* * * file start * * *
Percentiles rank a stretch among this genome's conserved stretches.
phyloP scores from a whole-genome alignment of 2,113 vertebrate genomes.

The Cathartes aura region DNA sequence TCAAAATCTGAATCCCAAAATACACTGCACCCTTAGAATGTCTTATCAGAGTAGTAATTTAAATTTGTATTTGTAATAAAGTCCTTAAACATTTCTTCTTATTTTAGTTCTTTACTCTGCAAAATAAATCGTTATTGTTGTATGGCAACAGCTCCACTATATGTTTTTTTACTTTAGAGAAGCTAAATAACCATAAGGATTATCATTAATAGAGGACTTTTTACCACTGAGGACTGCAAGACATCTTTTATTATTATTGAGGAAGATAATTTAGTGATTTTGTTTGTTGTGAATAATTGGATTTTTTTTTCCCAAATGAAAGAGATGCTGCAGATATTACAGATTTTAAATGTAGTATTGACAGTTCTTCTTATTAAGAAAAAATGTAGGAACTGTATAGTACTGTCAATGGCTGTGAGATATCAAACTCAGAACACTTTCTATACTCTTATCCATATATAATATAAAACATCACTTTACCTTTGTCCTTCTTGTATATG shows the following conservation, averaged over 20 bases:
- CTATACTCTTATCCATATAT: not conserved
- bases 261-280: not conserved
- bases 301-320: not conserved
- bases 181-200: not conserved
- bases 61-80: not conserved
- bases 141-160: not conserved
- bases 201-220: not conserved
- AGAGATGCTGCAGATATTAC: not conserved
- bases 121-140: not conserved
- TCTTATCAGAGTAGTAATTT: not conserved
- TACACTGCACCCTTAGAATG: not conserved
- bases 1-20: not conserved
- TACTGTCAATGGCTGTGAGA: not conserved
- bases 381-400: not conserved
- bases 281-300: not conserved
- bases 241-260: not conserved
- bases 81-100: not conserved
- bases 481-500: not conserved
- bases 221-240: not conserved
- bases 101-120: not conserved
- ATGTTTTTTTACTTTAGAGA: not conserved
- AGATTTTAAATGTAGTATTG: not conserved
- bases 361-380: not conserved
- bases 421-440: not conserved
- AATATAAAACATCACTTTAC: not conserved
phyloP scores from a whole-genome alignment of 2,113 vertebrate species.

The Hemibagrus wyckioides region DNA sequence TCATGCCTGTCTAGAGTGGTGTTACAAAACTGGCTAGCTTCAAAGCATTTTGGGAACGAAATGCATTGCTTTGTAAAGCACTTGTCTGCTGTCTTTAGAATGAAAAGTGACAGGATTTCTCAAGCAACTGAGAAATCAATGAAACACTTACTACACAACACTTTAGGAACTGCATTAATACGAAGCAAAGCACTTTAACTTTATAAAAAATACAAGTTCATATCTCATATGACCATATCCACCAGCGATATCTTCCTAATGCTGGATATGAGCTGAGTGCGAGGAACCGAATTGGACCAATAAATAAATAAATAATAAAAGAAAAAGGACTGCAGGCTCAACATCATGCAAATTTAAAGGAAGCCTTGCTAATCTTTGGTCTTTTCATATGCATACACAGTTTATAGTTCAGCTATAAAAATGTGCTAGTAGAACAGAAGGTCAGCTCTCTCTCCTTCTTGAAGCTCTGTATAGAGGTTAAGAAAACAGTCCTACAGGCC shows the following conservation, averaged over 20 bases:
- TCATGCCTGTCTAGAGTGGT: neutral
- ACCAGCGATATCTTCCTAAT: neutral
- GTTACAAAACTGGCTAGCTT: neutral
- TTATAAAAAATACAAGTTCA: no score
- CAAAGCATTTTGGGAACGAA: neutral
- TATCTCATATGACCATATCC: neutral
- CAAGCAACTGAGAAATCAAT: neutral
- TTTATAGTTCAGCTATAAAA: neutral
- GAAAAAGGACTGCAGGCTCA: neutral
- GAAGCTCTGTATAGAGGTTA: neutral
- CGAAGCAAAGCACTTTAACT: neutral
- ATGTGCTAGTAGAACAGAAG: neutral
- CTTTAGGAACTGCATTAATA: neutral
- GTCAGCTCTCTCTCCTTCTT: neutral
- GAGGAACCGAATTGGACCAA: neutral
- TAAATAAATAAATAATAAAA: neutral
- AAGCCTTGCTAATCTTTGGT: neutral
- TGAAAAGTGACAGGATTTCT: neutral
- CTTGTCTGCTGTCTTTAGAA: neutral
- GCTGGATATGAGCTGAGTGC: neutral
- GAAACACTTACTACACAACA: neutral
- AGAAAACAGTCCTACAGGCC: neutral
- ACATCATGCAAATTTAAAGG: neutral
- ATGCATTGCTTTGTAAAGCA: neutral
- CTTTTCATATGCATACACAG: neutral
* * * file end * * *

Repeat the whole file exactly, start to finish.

Percentiles rank a stretch among this genome's conserved stretches.
phyloP scores from a whole-genome alignment of 2,113 vertebrate genomes.

The Cathartes aura region DNA sequence TCAAAATCTGAATCCCAAAATACACTGCACCCTTAGAATGTCTTATCAGAGTAGTAATTTAAATTTGTATTTGTAATAAAGTCCTTAAACATTTCTTCTTATTTTAGTTCTTTACTCTGCAAAATAAATCGTTATTGTTGTATGGCAACAGCTCCACTATATGTTTTTTTACTTTAGAGAAGCTAAATAACCATAAGGATTATCATTAATAGAGGACTTTTTACCACTGAGGACTGCAAGACATCTTTTATTATTATTGAGGAAGATAATTTAGTGATTTTGTTTGTTGTGAATAATTGGATTTTTTTTTCCCAAATGAAAGAGATGCTGCAGATATTACAGATTTTAAATGTAGTATTGACAGTTCTTCTTATTAAGAAAAAATGTAGGAACTGTATAGTACTGTCAATGGCTGTGAGATATCAAACTCAGAACACTTTCTATACTCTTATCCATATATAATATAAAACATCACTTTACCTTTGTCCTTCTTGTATATG shows the following conservation, averaged over 20 bases:
- CTATACTCTTATCCATATAT: not conserved
- bases 261-280: not conserved
- bases 301-320: not conserved
- bases 181-200: not conserved
- bases 61-80: not conserved
- bases 141-160: not conserved
- bases 201-220: not conserved
- AGAGATGCTGCAGATATTAC: not conserved
- bases 121-140: not conserved
- TCTTATCAGAGTAGTAATTT: not conserved
- TACACTGCACCCTTAGAATG: not conserved
- bases 1-20: not conserved
- TACTGTCAATGGCTGTGAGA: not conserved
- bases 381-400: not conserved
- bases 281-300: not conserved
- bases 241-260: not conserved
- bases 81-100: not conserved
- bases 481-500: not conserved
- bases 221-240: not conserved
- bases 101-120: not conserved
- ATGTTTTTTTACTTTAGAGA: not conserved
- AGATTTTAAATGTAGTATTG: not conserved
- bases 361-380: not conserved
- bases 421-440: not conserved
- AATATAAAACATCACTTTAC: not conserved
phyloP scores from a whole-genome alignment of 2,113 vertebrate species.

The Hemibagrus wyckioides region DNA sequence TCATGCCTGTCTAGAGTGGTGTTACAAAACTGGCTAGCTTCAAAGCATTTTGGGAACGAAATGCATTGCTTTGTAAAGCACTTGTCTGCTGTCTTTAGAATGAAAAGTGACAGGATTTCTCAAGCAACTGAGAAATCAATGAAACACTTACTACACAACACTTTAGGAACTGCATTAATACGAAGCAAAGCACTTTAACTTTATAAAAAATACAAGTTCATATCTCATATGACCATATCCACCAGCGATATCTTCCTAATGCTGGATATGAGCTGAGTGCGAGGAACCGAATTGGACCAATAAATAAATAAATAATAAAAGAAAAAGGACTGCAGGCTCAACATCATGCAAATTTAAAGGAAGCCTTGCTAATCTTTGGTCTTTTCATATGCATACACAGTTTATAGTTCAGCTATAAAAATGTGCTAGTAGAACAGAAGGTCAGCTCTCTCTCCTTCTTGAAGCTCTGTATAGAGGTTAAGAAAACAGTCCTACAGGCC shows the following conservation, averaged over 20 bases:
- TCATGCCTGTCTAGAGTGGT: neutral
- ACCAGCGATATCTTCCTAAT: neutral
- GTTACAAAACTGGCTAGCTT: neutral
- TTATAAAAAATACAAGTTCA: no score
- CAAAGCATTTTGGGAACGAA: neutral
- TATCTCATATGACCATATCC: neutral
- CAAGCAACTGAGAAATCAAT: neutral
- TTTATAGTTCAGCTATAAAA: neutral
- GAAAAAGGACTGCAGGCTCA: neutral
- GAAGCTCTGTATAGAGGTTA: neutral
- CGAAGCAAAGCACTTTAACT: neutral
- ATGTGCTAGTAGAACAGAAG: neutral
- CTTTAGGAACTGCATTAATA: neutral
- GTCAGCTCTCTCTCCTTCTT: neutral
- GAGGAACCGAATTGGACCAA: neutral
- TAAATAAATAAATAATAAAA: neutral
- AAGCCTTGCTAATCTTTGGT: neutral
- TGAAAAGTGACAGGATTTCT: neutral
- CTTGTCTGCTGTCTTTAGAA: neutral
- GCTGGATATGAGCTGAGTGC: neutral
- GAAACACTTACTACACAACA: neutral
- AGAAAACAGTCCTACAGGCC: neutral
- ACATCATGCAAATTTAAAGG: neutral
- ATGCATTGCTTTGTAAAGCA: neutral
- CTTTTCATATGCATACACAG: neutral